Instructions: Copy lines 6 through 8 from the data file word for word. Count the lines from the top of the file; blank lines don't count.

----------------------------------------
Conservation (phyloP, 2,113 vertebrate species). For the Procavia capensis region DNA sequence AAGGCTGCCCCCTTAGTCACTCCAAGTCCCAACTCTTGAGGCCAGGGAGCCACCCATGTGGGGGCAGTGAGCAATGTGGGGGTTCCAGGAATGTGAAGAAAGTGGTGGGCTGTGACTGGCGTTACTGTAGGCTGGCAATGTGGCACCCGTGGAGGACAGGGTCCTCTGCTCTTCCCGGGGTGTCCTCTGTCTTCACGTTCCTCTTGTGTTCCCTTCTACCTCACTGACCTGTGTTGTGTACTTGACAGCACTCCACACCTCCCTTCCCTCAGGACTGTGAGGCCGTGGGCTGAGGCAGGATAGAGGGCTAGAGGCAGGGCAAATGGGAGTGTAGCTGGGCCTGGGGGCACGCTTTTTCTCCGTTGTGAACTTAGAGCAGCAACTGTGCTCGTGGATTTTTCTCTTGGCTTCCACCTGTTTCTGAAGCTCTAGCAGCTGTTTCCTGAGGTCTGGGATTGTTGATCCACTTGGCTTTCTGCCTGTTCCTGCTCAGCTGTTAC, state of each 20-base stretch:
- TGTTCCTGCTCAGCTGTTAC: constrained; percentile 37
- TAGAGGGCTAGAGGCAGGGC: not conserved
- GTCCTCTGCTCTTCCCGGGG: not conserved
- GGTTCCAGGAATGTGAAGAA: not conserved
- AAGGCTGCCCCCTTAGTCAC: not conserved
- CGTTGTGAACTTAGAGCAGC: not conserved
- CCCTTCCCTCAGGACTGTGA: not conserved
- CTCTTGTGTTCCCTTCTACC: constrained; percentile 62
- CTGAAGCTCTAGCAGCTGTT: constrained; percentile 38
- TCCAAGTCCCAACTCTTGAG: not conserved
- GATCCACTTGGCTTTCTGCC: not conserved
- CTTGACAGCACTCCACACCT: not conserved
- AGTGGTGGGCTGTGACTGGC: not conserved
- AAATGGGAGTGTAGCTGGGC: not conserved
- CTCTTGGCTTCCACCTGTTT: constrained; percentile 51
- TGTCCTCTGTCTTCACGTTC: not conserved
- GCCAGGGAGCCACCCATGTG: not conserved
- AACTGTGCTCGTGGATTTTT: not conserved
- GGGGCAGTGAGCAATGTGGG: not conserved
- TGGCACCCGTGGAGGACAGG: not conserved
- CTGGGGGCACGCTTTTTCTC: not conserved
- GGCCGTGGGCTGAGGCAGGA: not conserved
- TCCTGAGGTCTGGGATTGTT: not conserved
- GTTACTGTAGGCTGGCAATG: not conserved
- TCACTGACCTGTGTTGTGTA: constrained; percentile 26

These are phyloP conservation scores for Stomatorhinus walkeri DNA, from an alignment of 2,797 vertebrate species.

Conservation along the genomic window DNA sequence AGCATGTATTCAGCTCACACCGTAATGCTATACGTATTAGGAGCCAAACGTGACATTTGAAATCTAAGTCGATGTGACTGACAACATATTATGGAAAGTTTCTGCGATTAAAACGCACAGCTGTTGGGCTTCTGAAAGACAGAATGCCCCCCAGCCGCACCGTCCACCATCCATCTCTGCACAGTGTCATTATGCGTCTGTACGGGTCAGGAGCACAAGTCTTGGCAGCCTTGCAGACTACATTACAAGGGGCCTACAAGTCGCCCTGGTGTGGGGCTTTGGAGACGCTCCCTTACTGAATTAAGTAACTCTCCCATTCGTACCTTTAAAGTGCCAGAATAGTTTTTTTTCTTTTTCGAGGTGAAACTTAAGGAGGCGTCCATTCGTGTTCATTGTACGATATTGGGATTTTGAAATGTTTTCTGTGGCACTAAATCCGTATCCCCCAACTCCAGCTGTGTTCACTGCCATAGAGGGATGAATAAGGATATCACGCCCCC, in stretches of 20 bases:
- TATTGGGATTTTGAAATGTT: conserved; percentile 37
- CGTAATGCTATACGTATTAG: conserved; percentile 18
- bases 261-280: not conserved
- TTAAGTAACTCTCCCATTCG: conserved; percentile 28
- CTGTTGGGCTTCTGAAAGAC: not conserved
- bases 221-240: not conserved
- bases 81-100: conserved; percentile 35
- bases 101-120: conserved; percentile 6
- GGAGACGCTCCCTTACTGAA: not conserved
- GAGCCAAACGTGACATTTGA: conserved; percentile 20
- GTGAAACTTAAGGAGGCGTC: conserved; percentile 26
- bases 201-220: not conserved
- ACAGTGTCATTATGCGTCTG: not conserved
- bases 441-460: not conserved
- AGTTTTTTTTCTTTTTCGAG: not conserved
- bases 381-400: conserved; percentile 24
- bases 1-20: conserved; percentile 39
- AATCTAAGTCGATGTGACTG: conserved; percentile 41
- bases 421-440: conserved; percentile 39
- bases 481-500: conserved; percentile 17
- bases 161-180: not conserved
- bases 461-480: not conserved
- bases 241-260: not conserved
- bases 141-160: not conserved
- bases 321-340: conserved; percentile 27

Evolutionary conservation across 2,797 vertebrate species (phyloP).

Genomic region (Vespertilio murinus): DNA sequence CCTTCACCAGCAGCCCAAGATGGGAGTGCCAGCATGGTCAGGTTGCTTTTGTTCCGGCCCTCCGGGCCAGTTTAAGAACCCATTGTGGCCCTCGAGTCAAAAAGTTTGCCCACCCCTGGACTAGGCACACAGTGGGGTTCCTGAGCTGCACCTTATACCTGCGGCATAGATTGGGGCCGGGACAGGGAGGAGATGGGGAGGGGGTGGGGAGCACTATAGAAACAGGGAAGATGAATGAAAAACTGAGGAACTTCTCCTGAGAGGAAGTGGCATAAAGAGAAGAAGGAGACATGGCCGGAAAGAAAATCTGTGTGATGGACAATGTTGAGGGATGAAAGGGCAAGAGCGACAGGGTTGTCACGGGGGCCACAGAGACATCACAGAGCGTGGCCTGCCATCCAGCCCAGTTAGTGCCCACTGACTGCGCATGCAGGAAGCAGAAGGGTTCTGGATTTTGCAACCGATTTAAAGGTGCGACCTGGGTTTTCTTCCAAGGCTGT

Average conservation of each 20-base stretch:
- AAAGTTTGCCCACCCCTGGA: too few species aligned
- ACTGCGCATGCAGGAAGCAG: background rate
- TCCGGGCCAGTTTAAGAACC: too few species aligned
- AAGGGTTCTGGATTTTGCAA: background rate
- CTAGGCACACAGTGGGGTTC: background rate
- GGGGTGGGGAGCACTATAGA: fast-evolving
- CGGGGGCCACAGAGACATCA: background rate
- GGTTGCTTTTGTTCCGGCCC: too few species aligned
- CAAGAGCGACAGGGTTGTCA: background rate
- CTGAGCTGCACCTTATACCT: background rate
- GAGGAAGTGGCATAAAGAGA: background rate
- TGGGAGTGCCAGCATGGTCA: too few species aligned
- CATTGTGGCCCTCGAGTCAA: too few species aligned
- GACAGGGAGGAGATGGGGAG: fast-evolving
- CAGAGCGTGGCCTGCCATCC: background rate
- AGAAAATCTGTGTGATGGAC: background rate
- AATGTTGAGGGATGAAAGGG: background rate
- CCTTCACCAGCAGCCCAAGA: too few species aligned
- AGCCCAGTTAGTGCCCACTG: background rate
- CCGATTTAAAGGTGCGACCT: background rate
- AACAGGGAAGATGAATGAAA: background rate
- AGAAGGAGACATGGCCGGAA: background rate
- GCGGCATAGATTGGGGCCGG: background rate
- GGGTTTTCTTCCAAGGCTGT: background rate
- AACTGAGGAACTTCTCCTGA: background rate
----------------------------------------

- AAGGCTGCCCCCTTAGTCAC: not conserved
- CGTTGTGAACTTAGAGCAGC: not conserved
- CCCTTCCCTCAGGACTGTGA: not conserved